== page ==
Why Is It Essential To Remove Gender Stereotypes In Ads

Poverty Lesser, Inequality Higher In India: UN Report

The UN Women’s Unstereotype Alliance recently called for removing stereotyping in advertisements. They released a short video which centres around the premise that “the problem is not seeing the problem”.

Stereotyping plagues our perception of ethnicity, religion, sexual orientation and primarily gender. Media plays a crucial role here, by not just mirroring the stereotypes we adhere to socially, but also by further consolidating our belief in the accuracy of this stereotyping. Which is why if we want to end stereotyping in our homes and society, then we must first, remove stereotyping from advertising and the media.

Stereotyping holds back women

According to Women You Should Know the two-minute film intends to send “a clear message about the perils of stereotyping.”

Gender stereotyping sets specific definitions about feminine and masculine traits. It also assigns specific social and familial duties based on gender. It proclaims that men be strong, aggressive, dominating while women be sentimental, demure and submissive. These are the criterion which stereotyping uses to segregate us by gender. It also creates conflicts within individuals and families, by forcing everyone to concentrate more on social acceptance than personal happiness.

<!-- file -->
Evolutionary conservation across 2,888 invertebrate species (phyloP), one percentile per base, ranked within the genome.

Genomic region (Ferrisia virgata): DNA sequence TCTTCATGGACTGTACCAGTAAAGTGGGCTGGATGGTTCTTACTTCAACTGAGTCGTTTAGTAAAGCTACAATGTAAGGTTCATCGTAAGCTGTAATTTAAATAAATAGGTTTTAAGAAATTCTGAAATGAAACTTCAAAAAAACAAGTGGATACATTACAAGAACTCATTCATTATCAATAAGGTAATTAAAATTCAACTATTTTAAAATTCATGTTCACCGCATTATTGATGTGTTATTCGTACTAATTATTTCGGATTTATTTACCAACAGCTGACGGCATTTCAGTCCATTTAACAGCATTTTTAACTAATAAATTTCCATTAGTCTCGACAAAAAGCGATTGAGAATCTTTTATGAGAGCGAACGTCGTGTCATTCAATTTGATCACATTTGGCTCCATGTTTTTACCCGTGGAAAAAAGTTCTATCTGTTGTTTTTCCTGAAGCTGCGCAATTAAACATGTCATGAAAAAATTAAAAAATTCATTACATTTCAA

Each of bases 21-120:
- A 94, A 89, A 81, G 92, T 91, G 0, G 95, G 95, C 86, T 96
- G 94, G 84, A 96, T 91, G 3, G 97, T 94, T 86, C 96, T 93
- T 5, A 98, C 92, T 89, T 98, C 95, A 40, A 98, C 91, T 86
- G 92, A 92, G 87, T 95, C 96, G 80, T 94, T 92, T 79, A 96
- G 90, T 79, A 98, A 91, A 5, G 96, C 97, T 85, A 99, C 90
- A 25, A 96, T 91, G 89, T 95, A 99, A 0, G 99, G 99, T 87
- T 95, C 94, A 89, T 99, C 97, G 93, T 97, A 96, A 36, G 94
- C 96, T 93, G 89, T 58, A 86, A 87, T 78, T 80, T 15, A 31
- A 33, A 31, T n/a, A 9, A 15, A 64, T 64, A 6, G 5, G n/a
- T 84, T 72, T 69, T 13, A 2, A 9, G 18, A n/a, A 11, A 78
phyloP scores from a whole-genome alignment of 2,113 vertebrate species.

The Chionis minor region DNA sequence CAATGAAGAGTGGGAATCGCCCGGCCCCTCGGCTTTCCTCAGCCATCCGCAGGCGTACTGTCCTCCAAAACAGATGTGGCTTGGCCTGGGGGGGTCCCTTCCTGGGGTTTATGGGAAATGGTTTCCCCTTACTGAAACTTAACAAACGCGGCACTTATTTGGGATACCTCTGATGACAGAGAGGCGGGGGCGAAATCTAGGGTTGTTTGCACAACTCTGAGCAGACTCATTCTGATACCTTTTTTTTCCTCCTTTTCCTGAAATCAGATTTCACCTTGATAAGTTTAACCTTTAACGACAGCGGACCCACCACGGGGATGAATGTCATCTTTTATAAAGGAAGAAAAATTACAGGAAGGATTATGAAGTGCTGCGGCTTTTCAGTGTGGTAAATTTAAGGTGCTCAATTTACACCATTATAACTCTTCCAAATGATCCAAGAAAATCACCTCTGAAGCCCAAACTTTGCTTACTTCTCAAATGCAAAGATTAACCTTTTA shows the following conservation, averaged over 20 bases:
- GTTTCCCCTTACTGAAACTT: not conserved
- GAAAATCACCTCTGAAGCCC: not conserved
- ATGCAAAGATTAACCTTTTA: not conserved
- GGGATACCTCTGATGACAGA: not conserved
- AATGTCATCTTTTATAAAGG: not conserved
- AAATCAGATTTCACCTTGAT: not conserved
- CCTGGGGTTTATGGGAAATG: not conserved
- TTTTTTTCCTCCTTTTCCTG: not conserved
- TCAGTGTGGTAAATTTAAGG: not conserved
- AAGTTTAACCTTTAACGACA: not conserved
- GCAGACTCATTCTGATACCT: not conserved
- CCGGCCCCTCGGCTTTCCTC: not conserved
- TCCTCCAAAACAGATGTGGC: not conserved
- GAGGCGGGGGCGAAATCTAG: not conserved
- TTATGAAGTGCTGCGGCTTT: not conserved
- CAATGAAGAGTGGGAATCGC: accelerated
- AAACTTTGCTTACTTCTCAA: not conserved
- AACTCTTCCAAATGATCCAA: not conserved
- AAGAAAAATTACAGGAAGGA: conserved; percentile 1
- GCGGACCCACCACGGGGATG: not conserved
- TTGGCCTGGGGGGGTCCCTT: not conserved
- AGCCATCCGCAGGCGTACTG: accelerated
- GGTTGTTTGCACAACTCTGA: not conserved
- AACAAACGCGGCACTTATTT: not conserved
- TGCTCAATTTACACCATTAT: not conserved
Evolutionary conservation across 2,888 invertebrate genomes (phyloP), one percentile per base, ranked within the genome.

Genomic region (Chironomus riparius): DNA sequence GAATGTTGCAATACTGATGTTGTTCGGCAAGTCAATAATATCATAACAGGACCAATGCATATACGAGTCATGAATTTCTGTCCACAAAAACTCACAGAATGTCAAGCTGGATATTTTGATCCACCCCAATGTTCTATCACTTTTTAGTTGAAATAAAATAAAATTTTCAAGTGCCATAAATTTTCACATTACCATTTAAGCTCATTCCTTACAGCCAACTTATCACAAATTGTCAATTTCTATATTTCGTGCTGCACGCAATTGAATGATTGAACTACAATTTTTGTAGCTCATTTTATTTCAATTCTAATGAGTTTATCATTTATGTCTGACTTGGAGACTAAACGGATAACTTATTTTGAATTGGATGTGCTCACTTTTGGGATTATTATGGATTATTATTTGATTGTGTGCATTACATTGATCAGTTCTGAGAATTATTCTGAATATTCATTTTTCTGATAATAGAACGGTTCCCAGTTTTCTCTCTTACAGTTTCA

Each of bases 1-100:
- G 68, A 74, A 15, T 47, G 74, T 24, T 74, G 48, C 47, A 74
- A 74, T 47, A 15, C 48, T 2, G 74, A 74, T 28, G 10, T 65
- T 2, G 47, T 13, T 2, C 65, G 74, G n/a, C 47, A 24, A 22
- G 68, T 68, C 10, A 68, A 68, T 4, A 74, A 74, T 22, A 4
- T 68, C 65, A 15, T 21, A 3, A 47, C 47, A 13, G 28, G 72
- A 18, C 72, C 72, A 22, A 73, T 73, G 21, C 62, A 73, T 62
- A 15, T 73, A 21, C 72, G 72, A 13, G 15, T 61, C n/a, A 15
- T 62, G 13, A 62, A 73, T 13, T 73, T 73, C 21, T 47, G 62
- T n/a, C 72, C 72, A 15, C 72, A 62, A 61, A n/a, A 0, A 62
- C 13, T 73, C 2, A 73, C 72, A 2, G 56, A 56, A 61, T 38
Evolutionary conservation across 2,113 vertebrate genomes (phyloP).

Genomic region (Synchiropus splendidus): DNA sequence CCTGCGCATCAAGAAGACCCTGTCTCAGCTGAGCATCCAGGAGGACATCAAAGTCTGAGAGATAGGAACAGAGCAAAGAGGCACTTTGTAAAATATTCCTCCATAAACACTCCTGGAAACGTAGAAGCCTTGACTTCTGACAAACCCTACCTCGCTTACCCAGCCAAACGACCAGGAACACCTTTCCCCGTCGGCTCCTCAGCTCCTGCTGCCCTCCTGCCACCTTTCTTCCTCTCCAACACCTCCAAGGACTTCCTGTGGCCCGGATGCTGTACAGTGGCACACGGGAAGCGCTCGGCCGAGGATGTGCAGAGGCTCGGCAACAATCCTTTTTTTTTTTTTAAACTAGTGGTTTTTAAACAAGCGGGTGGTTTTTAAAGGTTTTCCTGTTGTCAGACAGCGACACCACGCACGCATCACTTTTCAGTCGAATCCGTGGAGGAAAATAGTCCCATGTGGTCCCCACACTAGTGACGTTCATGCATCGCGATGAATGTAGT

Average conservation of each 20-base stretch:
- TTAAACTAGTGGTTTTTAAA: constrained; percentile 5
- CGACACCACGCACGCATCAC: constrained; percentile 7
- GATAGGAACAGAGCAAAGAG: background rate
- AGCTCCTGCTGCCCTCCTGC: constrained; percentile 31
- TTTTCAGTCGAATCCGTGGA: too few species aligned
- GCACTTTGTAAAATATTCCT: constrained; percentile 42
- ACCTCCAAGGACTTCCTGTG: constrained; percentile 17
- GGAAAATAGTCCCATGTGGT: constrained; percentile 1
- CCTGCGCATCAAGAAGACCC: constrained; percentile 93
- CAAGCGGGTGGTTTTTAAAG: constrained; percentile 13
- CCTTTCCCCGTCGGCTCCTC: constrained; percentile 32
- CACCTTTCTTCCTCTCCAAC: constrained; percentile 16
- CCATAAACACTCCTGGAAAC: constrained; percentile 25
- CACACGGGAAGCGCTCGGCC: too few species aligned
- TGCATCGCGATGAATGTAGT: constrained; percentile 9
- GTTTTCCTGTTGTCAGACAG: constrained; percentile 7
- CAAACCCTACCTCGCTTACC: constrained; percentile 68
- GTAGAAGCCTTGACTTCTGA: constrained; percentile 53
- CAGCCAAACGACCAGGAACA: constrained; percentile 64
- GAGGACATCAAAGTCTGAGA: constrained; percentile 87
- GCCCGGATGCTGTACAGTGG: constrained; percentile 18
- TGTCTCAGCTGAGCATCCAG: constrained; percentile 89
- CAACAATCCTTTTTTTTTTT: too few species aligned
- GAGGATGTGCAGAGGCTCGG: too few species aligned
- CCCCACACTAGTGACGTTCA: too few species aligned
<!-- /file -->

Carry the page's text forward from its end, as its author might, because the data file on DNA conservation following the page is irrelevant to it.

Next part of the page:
• Advertisements not only reflect our sensibilities, they further reaffirm them in our minds.
  • Gender stereotyping forces men and women to choose social acceptance over personal happiness.
  • Advertisers can help in cutting down on this daily dose of stereotyping by adopting more progressive scripts.

It gives rise to insecurity among men, when their wives earn more or are more outspoken. It creates differences in a family when one member refuses to be bound by these dictates, hence bringing “shame” to others. But above everything else, stereotypes prevent us from appreciating personal capabilities due to regressive notions. It makes us question those who challenge these norms and shun them. People refuse to appreciate a talented female entrepreneur because she should rather be at home tending to her family. They refuse to acknowledge makeup skills of man because that is not the “manly” behaviour.

Advertisements end up endorsing our biased views both willingly and unwillingly.

Partly because those who conceive such ads are from among us. They are brought up on similar sensibilities and hence have the same social education of gender. But it is also determined by what sells. To show that women get drawn to men who spray some overpriced deodorant, sells. Or that boys are only drawn to fair demure women. Ad makers know their target audiences very well. And they are here to make ads to garner our attention.

Thus wheat flour ads show “homely” women cooking in kitchen and car ads show smart men basking in the comfort of their new ride.

While many brands are now making efforts to counter this stereotyping, we still have a long way to go. We need advertisers to gradually phase out stereotypical content so that its influence on our collective social psyche gets diluted. However, their efforts will be futile if we fail to notice the problem in first place.

The UN Women is trying to do this very thing with Unstereotype Alliance. It is asking all of us to see through the stereotypical ads and question their sensibilities. It is asking us to be less judgmental and conservative. Hopefully, both the makers and consumers of these ads will embrace the Unstereotype moment and help create a more inclusive and accepting world.

Also Read : Are we stereotyping gender roles with toys?

Yamini Pustake Bhalerao is a writer with the SheThePeople team, in the Opinions section.  The views expressed are the author’s own